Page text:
These maturing business models require constant innovation on behalf of the cybercriminals providing the easy to use and manage DIY DDoS bots, the foundation of these business models. What are some of the latest developments in this field? Are the malware coders behind these releases actually innovating, or are they basically re-branding old malware bots and reintroducing them on the market? Let’s find out.
In this post, I’ll profile a recently released DIY DDoS bot, which according to its author is a modification of the Dirt Jumper DDoS bot.
With affiliate networks continuing to represent among the few key growth factors of the cybercrime ecosystem, it shouldn’t be surprising that cybercriminals continue introducing new services and goods with questionable quality and sometimes unknown origins on the market, with the idea to entice potential network participants into monetizing the traffic they can deliver through black hat SEO (Search Engine Optimization), malvertising, and spam campaigns.
In this post, I’ll profile a recently launched affiliate network selling iPhones that primarily targets Russian-speaking customers, and emphasizes the traffic acquisition scheme used by one of the network’s participants.
What happens once a cybercriminal has managed to obtain access to your credit card data by either compromising an insecure database, or through crimeware dropped on an affected host? Would he purchase blank plastic and holograms and embed the stolen data in an attempt to cash out as much money as possible, or would he look for alternative “risk forwarding” tactics to earn revenue while preserving his security and anonymity in the process?
It depends on the cybercriminal in question. In this post, I’ll profile a recently launched E-shop offering complete access to stolen credit cards data primarily belonging to U.S citizens.
Over the past couple of months, I’ve been periodically profiling the monetization tactics applied by novice cybercriminals, a market segment of less technically sophisticated individuals looking for ways to cash out on their fraudulent Web activities.
The rise of this market segment can be contributed to the rise of managed cybercrime-friendly services and DIY tools, allowing everyone an easy entry into the world of cybercrime.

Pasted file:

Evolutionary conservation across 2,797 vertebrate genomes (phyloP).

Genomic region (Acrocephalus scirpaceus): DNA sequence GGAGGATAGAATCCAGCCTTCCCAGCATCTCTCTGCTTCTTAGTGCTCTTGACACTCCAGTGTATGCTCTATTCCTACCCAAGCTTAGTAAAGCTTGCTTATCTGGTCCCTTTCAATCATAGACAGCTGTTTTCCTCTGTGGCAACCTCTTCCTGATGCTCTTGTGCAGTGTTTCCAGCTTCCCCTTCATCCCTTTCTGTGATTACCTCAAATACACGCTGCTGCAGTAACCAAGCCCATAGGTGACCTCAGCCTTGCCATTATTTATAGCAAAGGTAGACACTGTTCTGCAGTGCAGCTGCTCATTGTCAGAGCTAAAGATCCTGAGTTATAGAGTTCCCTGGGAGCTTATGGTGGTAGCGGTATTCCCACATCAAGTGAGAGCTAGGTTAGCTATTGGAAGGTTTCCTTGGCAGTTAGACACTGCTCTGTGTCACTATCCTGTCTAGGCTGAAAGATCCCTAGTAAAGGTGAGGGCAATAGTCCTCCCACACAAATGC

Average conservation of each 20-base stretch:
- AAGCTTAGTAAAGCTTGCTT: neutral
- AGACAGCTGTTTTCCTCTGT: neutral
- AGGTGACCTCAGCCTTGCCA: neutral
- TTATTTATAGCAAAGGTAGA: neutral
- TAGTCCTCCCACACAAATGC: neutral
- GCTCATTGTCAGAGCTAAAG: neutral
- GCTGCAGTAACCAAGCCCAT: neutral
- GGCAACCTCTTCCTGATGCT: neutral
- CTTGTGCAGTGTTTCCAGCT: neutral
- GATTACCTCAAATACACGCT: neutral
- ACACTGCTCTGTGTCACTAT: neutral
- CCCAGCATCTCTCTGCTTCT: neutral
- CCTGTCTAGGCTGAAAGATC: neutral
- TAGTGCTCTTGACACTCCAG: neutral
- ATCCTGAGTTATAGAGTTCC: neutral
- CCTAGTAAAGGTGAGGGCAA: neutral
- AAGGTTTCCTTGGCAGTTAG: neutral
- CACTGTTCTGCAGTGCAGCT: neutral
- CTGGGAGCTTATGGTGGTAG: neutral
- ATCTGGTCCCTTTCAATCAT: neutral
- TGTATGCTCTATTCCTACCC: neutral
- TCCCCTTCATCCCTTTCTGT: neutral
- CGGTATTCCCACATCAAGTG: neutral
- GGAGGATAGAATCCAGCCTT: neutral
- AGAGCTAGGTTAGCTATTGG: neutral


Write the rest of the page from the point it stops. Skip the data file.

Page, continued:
In this post, I’ll profile yet another recently launched cybercrime-friendly E-shop, and emphasize the emergence of these over-the-counter (OTC) trading E-shops.
Over the past several quarters, we’ve witnessed the rise of the so called Police Ransomware also known as Reveton.
From fully working host lock down tactics, to localization in multiple languages and impersonation of multiple international law enforcement agencies, its authors proved that they have the means and the motivation to continue developing the practice, while earning tens of thousands of fraudulently obtained funds.
What’s driving the growth of Police Ransomware? What’s the current state of this market segment? Just how easy is it to start distributing Police Ransomware and earn fraudulently obtained funds in between?
In this post, I’ll profile a recently advertised DIY (do-it-yourself) managed voucher-based Police Ransomware service exclusively targeting European users, and for the first time ever, offer an inside peek into its command and control interface in order to showcase the degree of automation applied by the cybercriminals behind it.
Over the past 24 hours, cybercriminals started spamvertising millions of emails impersonating the Federal Deposit Insurance Corporation (FDIC), in an attempt to trick businesses into installing a bogus and non-existent security tool promoted in the emails. Upon clicking on the links, users are exposed to the client-side exploits served by the Black Hole Exploit Kit.
A new zero-day vulnerability exploit has been identified in Microsoft’s Internet Explorer web browser versions 9 and below running on Windows XP, Vista and 7. Internet Explorer 10, which comes bundled with Windows 8, is not affected. The exploit could allow remote execution of malicious code from compromised websites. Continue reading →
Cybercriminals are currently spamvertising millions of emails impersonating U.S Airways, in an attempt to trick users into clicking on the malicious links found in the legitimately looking emails. Let’s dissect the malicious campaign, and expose its dynamics.
In order to emphasize on the growing trend of cybercriminals abusing legitimate infrastructure for their malicious purposes, last week, I profiled a DIY SMS flooder using Skype’s SMS-sending capability to launch a DoS (denial of service attack) against a user’s mobile device.
This week, I’ll continue providing factual evidence for the emergence of this trend, by profiling yet another recently released DIY SMS flooder, this time abusing ICQ’s sms-sending feature.
Over the past 24 hours, cybercriminals have launched yet another massive spam run, this time impersonating FedEx in an attempt to trick its customers into clicking on a malware and exploits-serving URL found in the malicious email.